o o
<
+ A
(1)
7
Eq. (1), with representative wave height H
rep
, shape factor =B/D, wave
velocity coefficient , drag coefficient C
D
, lift coefficient C
L
, friction coefficient
f and slope angle , forms the physical basis for the chosen dimensionless
stability number. Assuming no severe wave run-down the can be replaced
by a +. Since the shape factor is a function of the width B and height D of
the tube ( =f(B, D)), the stability number H
rep
/((BD)) is, from a theoretical
point of view, not a solid stability number. However, for engineering purposes,
this stability number turns out to be very useful as will be demonstrated below.
All parameters of Eq. (1) are described in the following sections.
Representative wave height H
rep
. Breaking waves results into transmitted
wave energy E
t
, and so-called blocked energy E
b
, consisting of dissipated and
reflected energy. The blocked energy can be splitted into energy components on
the tube E
b,tube
, and on the structure underneath E
b,struc
. Since the interest lies in
the wave energy on the tube, the following equation with reduction parameter ,
representtative wave height H
rep
, significant incident wave height H
s
, blocked
wave energy on tube E
b,tube
, and incident wave energy E
i
is suggested:
, rep b tube
s i
H E
H E
_ = = (2)
The energy components, with transmission coefficient for a situation with only
underneath structure C
tr,struc
, and transmission coefficient for a situation with
underneath structure and tube C
tr,tube&struc
are given by:
With tube:
, , , & i b tube b struc tr tube struc
E E E E = + + with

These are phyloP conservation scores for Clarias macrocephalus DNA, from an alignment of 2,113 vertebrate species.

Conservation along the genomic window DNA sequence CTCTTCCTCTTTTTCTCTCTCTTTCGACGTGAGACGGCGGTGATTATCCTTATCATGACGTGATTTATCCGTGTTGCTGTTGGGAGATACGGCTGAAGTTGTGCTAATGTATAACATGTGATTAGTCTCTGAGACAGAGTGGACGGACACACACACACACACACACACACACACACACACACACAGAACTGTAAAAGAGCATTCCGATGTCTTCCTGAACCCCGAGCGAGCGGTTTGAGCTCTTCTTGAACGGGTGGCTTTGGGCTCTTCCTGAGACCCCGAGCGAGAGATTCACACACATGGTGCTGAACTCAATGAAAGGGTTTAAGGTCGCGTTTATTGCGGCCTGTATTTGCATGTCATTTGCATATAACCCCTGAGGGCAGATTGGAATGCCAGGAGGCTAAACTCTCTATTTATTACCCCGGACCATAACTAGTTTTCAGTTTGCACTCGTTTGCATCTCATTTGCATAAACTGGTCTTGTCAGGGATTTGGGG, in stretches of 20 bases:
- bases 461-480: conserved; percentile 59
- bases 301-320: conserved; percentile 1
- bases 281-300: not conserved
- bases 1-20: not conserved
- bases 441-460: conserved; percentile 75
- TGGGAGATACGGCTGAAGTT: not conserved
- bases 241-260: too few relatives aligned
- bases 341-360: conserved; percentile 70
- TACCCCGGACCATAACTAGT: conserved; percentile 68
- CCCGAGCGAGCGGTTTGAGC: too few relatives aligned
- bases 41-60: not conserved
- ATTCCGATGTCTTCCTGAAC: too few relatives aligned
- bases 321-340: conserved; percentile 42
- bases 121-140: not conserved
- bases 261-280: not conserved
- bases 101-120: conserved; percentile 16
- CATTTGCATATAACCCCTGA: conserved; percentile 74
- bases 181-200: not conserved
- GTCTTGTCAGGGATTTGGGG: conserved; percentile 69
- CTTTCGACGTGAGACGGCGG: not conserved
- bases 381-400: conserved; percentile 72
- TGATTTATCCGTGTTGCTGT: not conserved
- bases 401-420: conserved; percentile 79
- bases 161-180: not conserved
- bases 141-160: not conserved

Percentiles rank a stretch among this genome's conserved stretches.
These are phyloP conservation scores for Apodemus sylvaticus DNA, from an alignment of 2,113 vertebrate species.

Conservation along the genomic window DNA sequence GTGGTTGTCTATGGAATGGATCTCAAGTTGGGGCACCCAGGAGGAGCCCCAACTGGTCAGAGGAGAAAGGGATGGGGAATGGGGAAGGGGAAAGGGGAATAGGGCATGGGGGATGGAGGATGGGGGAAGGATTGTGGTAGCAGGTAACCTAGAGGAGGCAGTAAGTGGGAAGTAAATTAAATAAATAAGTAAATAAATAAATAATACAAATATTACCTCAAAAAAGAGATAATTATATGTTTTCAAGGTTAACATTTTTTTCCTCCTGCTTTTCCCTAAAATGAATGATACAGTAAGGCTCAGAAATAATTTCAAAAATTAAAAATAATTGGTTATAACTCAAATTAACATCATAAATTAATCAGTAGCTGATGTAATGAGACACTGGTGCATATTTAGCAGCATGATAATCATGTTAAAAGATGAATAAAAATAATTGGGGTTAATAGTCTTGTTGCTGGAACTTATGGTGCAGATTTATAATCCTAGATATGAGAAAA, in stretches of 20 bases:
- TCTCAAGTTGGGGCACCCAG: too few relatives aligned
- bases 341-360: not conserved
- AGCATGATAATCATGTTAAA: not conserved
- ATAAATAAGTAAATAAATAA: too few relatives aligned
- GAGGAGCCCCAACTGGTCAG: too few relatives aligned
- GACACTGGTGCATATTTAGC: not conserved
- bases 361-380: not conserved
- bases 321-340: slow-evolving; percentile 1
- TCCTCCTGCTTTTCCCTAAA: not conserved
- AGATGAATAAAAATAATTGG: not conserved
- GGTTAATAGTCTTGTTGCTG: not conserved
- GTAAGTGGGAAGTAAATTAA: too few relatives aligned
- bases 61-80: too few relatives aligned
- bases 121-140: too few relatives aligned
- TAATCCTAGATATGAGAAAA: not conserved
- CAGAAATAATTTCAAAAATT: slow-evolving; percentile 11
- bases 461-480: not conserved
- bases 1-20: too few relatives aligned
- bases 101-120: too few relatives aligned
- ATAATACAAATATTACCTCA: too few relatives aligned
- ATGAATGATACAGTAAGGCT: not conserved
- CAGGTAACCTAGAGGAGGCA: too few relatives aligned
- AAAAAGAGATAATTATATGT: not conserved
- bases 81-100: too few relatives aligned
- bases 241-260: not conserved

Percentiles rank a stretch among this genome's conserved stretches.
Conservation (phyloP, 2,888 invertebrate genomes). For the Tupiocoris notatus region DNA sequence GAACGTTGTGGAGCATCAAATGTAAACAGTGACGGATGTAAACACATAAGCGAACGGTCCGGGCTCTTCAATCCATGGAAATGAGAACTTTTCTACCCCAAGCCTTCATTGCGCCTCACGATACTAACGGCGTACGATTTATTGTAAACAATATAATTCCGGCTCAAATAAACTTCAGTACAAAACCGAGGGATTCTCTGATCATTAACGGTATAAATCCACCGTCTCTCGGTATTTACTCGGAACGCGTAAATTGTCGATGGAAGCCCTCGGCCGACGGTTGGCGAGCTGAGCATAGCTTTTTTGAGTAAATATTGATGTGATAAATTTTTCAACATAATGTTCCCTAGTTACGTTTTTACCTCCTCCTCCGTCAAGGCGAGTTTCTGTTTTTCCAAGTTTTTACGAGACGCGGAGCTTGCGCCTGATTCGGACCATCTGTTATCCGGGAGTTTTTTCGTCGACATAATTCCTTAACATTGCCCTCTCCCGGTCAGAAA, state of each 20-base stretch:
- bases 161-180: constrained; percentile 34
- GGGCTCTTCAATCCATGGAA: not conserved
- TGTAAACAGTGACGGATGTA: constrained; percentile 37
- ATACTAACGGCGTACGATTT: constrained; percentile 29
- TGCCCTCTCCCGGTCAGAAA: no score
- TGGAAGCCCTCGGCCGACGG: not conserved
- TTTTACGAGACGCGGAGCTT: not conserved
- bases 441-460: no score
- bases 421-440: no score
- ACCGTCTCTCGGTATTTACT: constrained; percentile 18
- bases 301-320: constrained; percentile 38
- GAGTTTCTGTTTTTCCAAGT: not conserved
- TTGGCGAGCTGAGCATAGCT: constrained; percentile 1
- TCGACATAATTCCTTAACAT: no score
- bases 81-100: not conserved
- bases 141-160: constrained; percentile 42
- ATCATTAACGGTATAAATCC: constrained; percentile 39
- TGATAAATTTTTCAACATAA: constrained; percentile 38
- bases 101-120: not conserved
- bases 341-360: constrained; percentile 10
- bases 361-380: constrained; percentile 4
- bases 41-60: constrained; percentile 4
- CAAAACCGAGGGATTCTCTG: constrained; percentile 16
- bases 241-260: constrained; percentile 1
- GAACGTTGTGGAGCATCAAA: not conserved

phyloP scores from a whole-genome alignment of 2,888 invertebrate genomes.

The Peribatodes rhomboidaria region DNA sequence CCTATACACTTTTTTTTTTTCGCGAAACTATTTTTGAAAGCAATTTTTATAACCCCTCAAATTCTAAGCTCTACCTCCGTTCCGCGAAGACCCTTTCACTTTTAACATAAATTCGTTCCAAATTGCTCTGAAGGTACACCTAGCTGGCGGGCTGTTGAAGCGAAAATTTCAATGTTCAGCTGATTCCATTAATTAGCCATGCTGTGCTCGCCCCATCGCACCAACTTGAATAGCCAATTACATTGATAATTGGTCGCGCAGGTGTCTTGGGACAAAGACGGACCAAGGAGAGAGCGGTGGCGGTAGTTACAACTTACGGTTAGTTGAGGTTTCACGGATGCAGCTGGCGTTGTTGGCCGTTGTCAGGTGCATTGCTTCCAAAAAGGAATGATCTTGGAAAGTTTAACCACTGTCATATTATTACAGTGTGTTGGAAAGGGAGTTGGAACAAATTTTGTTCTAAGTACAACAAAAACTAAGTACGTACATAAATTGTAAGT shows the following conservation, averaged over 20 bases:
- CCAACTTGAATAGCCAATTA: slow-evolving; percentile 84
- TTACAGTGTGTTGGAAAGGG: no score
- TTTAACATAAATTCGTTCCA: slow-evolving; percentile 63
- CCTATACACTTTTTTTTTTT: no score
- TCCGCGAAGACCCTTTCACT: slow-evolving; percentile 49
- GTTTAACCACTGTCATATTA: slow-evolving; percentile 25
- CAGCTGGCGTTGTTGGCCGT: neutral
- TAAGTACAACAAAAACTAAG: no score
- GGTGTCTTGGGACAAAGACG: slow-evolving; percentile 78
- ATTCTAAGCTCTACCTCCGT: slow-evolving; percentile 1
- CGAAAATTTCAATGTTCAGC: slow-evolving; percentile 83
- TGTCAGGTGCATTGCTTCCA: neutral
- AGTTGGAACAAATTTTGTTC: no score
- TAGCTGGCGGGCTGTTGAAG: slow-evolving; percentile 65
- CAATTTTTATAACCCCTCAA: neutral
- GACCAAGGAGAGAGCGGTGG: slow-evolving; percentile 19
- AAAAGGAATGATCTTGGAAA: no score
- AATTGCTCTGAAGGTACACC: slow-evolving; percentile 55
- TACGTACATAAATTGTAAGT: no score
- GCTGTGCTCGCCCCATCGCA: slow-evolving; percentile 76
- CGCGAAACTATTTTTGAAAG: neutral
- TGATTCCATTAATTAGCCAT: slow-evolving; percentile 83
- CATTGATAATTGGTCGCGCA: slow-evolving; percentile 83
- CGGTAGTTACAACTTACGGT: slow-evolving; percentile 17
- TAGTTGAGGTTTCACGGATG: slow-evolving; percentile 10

2
, & , & tr tube struc tr tube struc i
E C E = (3)
Without tube:
, , i b struc tr struc
E E E = + with
2
, , tr struc tr struc i
E C E = (4)
Combining Eq. (2), Eq. (3) and Eq. (4) gives:
2 2
, , tr struc tr struc tube
C C _
+
= (5)
The transmission coefficient can be determined in various ways. In this analysis,
the method described in Van der Meer et. al. (2003) is applied. A graphical
representation, which is restricted to a situation with perpendicular wave attack
(wave angle = 0) and a water level equal to the level of the highest point of
the tube (crest height R
c
=0), of this approach is derived and given in Fig. 5.
The representative wave height H
rep
of Eq. (1) is described by:
rep s
H H _ = (6)
8
0.0
0.2
0.4
0.6
0.8
1.0
0 0.5 1 1.5 2 2.5 3 3.5 4
H
s
/D
X
p =1
p =2
p =3
Figure 5. Design graph for reduction coefficient (applicable for Rc = 0, = 0).
Friction coefficient f, slope angle . The friction coefficient f between the tube
and its foundation layer can be determined by performing friction tests as
described in Deltares (2010). The representative slope angle is known for
each situation and can be determined as described in Deltares (2010).
Drag coefficient C
D
, lift coefficient C
L
, wave velocity coefficient . In case of
no lift forces, lift coefficient C
L
is equal to zero. Eq. (1) is rewritten by:
2
1
( cos sin )
D
H
f
B C
o o
<
A
(7)
In case of no drag forces, drag coefficient C
D
is equal to zero. Eq. (1) is
rewritten by:
2
1
( cos sin )
L
H
f
D f C
o o
<
A
(8)
Literature gives some values for drag coefficient C
D
, lift coefficient C
L
(e.g.
Recio, 2008) and wave-velocity coefficient (according to Pilarczyk (2000): =
1-1.5). Since it is unlikely that drag coefficient C
D
, lift coefficient C
L
and wave-
velocity coefficient will be determined for each specific situation and the fact
that the friction coefficient f has not much influence since the lift forces are
relatively small (fC
L
), these parameters are collected within dustbin
coefficient C
x
which can be determined based on experiments. Eq. (1) is
rewritten by:
Onlydrag
,1 1
( cos sin )
s
s
H
N C
B f
_
o o
= <
A +
with
1 2
1
D
C
C
= (9)
Onlylift
,2 2
( cos sin )
s
s
H
N C
D f
_
o o
= <
A +
with
2 2
1
L
C
f C
= (10)
Drag and lift
,3 3
( cos sin )
s
s
H
N C
BD f
_
o o
= <
A +
with
3 2
( )
D L
C
C fC
=
+
(11)
9
Test results as function of deri ved dimensionl ess stabi li ty numbers (Ns,x)
Test results as function of three dimensionless stability numbers are given in
Fig. 6. On the horizontal axis, dimensionless stability number N
s,1
(upper
graphs), N